Adjuvant chemotherapy was associated with improved overall survival (OS) compared with observation postcystectomy in patients with pathologic T3/4 and/or pathologic node-positive bladder cancer, according to a retrospective analysis published in the Journal of Clinical Oncology.
Matthew D. Galsky, MD
Adjuvant chemotherapy was associated with improved overall survival (OS) compared with observation postcystectomy in patients with pathologic T3/4 and/or pathologic node-positive bladder cancer, according to a retrospective analysis published in theJournal of Clinical Oncology.
The observational study compared OS using propensity score analyses based on patient-level, facility-level, and tumor-level characteristics. Overall, the 5-year OS rate for the adjuvant chemotherapy cohort was 37% (95% CI, 34.3% to 39.7%) versus 29.1% (95% CI, 27.7% to 30.5%) in the observational group (P<.001). Moreover, a sensitivity analysis did not indicate a difference associated with performance status.
"In this observational study, adjuvant chemotherapy was associated with improved survival in patients with locally advanced bladder cancer," Matthew D. Galsky, MD, director, Genitourinary Medical Oncology, Mount Sinai School of Medicine, and colleagues wrote. "Although neoadjuvant chemotherapy remains the preferred approach based on level I evidence, these data lend further support for the use of adjuvant chemotherapy in patients with locally advanced bladder cancer postcystectomy who did not receive chemotherapy preoperatively."
The study analyzed a total of 5,653 patients, of which 4,360 (77%) did not undergo adjuvant chemotherapy. The median time of initiation on adjuvant chemotherapy from a patient's cystectomy was 52 days. Patients had undergone a cystectomy between 2003 and 2006. Those who received adjuvant chemotherapy tended to be younger, live in a more affluent area with a higher median income, had a positive surgical margin or pathologic node-positive disease, and were less likely to have comorbidities (P<.05).
Median follow-up for patients in the adjuvant chemotherapy cohort was 6.8 years, as opposed to 6.7 years in the observational group. The advantage of adjuvant chemotherapy was shown to be "relatively robust" in comparison to the effects of poor performance statuses.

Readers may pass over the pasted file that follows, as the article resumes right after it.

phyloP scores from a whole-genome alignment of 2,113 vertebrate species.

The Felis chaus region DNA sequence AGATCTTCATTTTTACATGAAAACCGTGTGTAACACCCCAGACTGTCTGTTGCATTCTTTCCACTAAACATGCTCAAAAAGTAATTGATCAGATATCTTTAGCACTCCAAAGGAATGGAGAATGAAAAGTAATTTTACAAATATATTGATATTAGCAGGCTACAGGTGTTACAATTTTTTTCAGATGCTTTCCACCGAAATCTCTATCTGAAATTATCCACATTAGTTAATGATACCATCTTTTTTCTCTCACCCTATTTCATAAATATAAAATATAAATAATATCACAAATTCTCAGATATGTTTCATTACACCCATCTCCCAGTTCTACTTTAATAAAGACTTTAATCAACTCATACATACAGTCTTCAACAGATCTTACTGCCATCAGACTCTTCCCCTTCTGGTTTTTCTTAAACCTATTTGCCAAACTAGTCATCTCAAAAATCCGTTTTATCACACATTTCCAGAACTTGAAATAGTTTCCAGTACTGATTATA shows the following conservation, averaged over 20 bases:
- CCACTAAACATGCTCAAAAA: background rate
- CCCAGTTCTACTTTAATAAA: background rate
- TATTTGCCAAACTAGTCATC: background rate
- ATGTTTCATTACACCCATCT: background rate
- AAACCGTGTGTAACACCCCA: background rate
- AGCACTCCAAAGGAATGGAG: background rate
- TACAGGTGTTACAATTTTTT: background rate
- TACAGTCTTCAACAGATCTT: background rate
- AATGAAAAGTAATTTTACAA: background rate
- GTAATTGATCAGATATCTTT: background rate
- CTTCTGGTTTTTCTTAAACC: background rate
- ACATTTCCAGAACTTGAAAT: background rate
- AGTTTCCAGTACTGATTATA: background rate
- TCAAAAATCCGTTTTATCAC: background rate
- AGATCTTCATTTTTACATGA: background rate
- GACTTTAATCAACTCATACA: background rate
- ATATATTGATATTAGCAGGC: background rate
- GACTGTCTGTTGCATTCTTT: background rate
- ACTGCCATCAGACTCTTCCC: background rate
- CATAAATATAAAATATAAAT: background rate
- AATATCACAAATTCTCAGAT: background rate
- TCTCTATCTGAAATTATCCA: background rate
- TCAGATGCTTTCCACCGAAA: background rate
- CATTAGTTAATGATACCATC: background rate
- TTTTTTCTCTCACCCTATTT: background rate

For this analysis, a performance status of 2 or greater was assumed to be associated with an HR of 1.3 to 2.0, based literature review. With this in mind, the benefit for chemotherapy in the group with the best status was 0.84 (95% Ci, 0.77-0.91). In the worst performance status group, the HR was 0.95 (95% CI, 0.87-1.04).
In the sensitivity analysis, OS was similar across groups, including in those who were older than 85 years of age and those deemed unfit for chemotherapy by the National Cancer Data Base (NCDB). In the older group, there was a 31% improvement in OS seen with chemotherapy versus observation (stratified HR, 0.69; 95% CI, 0.64-0.75). For those deemed unfit, there was a 28% improvement with chemotherapy versus observation (stratified HR, 0.72; 95% CI, 0.67-0.78).
"There are several potential strengths to our study. To our knowledge, this is the largest cohort used to assess the role of adjuvant chemotherapy in bladder cancer. The NCBD includes data from approximately 70% of all newly diagnosed patients with cancer in the United States, suggesting a high level of generalizability," the authors wrote..
In the discussion portion of the article, Galsky pointed out that there were some limitations to the study, such as unmeasured adjuvant chemotherapy patient selection factors and the fact that the study was a retrospective analysis, which could be subject to residual confounding. Moreover, he noted, the specific chemotherapy regimen, dose, and treatment duration were not included.
"Whereas single-agent versus multiagent chemotherapy is recorded in the NCBD, specific chemotherapy regimens, doses, and treatment durations are not included,” the authors wrote. “Our cohort included patients with bladder cancer treated from 2003 through 2006, the upper limit imposed by NCDB conventions for releasing survival data to limit censoring bias. There have been no changes in adjuvant chemotherapy regimens commonly used since that time period, supporting the applicability of our results to contemporary patients."